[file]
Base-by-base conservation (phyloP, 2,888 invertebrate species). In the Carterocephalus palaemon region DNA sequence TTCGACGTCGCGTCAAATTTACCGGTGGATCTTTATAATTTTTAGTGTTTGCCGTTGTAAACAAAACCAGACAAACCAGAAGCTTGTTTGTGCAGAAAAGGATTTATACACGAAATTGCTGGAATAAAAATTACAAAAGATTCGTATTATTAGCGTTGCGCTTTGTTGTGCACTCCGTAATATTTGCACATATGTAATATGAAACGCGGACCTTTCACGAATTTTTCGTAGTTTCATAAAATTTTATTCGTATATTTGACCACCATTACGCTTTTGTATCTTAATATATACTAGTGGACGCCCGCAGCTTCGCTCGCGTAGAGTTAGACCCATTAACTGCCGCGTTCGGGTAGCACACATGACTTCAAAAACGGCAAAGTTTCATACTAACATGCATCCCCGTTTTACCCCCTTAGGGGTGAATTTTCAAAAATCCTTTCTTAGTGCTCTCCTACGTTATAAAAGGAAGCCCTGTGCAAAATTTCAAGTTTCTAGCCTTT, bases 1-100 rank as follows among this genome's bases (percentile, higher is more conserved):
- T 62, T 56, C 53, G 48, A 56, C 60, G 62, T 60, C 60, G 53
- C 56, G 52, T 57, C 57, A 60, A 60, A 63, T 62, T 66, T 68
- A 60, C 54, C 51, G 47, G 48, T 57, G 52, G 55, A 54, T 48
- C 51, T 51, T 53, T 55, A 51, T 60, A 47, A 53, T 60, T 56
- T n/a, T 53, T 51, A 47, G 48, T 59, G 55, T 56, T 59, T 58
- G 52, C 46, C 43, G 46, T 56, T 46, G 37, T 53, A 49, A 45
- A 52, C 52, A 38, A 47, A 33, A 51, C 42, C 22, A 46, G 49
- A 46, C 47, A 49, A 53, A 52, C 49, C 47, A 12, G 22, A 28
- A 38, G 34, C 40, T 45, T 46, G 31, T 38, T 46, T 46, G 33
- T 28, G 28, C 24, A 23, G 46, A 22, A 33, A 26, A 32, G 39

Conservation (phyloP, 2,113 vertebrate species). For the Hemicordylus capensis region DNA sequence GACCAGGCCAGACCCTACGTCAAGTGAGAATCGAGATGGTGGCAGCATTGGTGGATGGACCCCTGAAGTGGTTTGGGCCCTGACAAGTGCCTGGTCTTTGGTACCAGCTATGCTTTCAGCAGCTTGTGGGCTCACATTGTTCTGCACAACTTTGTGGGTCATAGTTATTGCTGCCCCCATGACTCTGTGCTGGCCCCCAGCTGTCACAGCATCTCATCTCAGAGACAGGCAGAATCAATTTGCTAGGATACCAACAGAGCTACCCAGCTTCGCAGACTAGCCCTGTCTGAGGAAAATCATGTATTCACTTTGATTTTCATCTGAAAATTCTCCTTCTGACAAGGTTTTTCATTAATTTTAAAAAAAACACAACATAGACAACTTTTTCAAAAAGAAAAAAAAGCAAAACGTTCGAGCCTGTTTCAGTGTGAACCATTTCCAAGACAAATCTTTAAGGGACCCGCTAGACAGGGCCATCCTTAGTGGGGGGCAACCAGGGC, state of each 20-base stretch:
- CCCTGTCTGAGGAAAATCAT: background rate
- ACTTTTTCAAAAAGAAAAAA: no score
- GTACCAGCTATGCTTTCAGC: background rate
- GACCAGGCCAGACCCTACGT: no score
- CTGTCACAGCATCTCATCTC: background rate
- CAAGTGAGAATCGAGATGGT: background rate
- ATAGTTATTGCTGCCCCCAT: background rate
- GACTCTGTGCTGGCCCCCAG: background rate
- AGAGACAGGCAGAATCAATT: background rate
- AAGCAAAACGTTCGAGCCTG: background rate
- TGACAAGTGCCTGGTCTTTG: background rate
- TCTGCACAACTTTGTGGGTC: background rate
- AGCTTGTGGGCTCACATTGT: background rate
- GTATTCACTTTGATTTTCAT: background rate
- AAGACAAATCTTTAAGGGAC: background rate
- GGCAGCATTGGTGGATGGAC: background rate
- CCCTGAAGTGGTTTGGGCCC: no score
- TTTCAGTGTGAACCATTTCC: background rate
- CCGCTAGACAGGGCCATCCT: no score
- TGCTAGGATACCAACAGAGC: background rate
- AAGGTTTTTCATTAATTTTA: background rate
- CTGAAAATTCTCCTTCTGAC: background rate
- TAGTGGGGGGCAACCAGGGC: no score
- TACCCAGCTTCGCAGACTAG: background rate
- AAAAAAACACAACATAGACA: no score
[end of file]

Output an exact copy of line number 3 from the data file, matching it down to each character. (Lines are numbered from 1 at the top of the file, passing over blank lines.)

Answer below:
- C 56, G 52, T 57, C 57, A 60, A 60, A 63, T 62, T 66, T 68